To Build a Fire
by Jack London
Adventure, Tragedy, Quest
In this story, Jack London puts a tragic spin on the classic tale of wilderness survival. The original 1902 version of this story was just straight-up adventure, with the man surviving because of his toughness and skill (although part of his face is missing, but hey, you can't win 'em all). In this later version, London decides to up the tragedy, having the man die because he is too proud to travel with a companion or listen to sage advice.
The only thing that really makes the story not seem like a tragedy is London's cold tone (no pun intended). Classic tragedy is usually pretty melodramatic and emo, but London's story lays out the facts in a straightforward manner, even at its most intense moments: "The man looked down at his hands in order to locate them, and found them hanging on the ends of his arms. It struck him as curious that one should have to use his eyes to find out where his hands were" (34). Really? You react to losing your hands with curiosity? Oh well, different strokes.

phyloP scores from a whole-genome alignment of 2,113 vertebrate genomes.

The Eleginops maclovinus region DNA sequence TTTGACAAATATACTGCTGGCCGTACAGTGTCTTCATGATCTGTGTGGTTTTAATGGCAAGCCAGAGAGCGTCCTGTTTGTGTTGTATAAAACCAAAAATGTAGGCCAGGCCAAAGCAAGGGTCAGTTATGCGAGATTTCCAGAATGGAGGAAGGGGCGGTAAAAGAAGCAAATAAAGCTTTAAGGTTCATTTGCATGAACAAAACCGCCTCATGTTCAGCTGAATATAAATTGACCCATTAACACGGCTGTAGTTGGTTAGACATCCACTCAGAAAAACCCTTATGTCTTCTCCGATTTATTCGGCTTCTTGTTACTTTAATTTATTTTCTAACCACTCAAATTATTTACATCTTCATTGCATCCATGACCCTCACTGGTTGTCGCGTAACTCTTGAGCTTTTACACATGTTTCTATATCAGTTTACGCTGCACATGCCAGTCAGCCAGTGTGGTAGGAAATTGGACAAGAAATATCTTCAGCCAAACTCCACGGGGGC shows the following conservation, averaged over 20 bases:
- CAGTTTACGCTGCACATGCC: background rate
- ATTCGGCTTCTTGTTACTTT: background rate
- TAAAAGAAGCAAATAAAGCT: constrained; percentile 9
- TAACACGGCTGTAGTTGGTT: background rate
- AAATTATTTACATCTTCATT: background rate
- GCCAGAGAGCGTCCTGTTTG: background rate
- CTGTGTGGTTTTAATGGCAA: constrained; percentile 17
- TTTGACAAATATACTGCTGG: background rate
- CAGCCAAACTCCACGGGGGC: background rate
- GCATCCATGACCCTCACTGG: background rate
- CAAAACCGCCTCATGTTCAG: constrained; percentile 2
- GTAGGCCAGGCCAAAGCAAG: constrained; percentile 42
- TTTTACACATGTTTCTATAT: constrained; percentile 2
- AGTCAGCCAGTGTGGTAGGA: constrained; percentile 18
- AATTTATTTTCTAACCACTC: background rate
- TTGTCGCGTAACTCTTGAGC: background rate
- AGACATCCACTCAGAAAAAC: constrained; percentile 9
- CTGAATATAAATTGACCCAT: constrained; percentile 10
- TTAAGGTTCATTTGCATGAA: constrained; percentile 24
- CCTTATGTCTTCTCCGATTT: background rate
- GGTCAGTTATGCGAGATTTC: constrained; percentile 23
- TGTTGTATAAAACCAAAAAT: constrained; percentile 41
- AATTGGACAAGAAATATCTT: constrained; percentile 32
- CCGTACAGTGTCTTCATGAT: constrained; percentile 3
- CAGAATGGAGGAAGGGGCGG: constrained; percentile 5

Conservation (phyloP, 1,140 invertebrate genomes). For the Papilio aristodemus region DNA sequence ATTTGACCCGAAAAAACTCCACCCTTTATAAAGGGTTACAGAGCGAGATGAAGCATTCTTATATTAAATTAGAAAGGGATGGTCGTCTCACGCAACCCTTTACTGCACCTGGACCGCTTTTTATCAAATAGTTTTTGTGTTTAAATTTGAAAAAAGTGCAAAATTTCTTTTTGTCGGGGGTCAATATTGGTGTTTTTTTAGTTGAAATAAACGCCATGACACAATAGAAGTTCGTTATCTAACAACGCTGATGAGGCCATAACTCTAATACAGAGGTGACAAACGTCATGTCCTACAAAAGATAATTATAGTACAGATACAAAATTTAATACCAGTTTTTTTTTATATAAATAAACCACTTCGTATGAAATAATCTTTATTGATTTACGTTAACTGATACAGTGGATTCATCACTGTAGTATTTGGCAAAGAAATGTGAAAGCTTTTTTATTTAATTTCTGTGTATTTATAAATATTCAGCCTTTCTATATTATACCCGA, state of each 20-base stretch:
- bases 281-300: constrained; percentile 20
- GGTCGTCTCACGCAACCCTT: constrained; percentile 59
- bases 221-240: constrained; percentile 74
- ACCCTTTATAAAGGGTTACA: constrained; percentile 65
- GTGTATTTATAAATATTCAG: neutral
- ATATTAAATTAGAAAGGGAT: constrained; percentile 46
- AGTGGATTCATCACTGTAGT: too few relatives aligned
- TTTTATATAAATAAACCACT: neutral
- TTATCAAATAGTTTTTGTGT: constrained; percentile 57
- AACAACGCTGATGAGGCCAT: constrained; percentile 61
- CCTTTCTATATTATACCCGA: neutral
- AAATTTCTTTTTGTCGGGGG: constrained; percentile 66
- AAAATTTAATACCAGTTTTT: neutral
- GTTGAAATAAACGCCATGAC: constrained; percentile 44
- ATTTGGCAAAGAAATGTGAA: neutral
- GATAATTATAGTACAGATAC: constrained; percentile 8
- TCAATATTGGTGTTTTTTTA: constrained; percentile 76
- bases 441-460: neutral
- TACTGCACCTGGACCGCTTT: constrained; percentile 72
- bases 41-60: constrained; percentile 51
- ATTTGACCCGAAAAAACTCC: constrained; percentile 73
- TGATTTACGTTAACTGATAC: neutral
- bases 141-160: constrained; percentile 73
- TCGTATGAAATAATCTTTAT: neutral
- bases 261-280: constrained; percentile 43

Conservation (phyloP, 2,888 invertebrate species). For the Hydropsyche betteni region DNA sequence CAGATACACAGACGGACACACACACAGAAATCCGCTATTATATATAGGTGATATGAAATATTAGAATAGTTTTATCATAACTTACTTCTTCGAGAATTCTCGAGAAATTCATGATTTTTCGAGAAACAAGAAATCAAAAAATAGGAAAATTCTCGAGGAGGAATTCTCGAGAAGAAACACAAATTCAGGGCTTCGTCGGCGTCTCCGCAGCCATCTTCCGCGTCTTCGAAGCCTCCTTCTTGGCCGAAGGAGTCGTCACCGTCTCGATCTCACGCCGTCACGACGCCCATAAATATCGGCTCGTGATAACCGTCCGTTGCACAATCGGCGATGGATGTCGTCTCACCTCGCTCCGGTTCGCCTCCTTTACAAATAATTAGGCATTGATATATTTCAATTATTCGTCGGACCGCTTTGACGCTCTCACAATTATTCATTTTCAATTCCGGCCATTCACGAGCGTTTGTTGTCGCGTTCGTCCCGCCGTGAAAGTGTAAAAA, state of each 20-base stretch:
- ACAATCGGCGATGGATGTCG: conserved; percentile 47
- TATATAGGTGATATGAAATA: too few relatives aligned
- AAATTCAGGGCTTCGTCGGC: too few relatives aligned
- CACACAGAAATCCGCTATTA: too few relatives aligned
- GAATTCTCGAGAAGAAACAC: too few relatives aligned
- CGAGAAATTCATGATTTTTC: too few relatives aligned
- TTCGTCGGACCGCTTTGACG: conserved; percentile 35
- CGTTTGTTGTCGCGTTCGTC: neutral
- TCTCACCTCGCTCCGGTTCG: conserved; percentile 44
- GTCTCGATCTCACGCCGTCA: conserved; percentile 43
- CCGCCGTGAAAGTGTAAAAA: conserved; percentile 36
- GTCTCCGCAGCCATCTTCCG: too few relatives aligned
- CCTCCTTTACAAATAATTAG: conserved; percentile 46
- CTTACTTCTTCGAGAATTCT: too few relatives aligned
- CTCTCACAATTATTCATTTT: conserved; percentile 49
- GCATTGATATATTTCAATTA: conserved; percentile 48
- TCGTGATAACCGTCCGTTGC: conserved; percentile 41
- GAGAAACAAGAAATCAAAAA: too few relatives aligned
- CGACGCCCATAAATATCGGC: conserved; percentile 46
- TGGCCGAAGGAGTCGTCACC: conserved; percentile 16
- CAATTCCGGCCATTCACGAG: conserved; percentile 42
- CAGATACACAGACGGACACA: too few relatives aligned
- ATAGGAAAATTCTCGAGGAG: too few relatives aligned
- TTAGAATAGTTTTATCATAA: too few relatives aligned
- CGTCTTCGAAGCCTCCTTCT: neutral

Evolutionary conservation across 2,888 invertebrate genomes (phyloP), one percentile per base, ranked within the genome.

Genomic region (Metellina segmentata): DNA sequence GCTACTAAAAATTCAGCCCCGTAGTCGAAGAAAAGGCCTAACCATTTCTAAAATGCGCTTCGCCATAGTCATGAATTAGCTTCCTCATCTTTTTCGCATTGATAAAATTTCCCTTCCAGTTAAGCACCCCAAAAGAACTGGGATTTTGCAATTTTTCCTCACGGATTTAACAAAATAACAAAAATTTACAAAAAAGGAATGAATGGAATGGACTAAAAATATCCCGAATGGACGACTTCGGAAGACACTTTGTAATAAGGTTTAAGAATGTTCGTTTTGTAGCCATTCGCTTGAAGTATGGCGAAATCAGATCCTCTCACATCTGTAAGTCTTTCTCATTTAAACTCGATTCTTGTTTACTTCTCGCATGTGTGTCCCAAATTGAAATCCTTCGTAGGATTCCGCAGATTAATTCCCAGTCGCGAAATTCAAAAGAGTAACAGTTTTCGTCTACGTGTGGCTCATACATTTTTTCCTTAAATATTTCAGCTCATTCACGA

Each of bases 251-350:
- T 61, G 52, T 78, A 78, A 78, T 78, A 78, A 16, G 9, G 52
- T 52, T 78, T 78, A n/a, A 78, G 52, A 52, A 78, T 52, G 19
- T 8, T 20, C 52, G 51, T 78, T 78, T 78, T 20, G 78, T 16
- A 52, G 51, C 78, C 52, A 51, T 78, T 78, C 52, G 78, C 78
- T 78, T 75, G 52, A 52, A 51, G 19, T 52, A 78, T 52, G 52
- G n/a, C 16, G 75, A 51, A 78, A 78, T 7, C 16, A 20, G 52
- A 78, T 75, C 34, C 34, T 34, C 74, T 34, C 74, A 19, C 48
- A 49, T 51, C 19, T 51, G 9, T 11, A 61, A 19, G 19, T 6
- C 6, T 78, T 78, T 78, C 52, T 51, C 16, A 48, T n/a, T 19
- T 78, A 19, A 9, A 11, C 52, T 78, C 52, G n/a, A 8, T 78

The story is also a quest of sorts, even though it's a colossal failure. Still, the man has a very clear goal toward which he strives in the face of all adversity. There's just that little snafu of him dying at the end. Quest? Failed.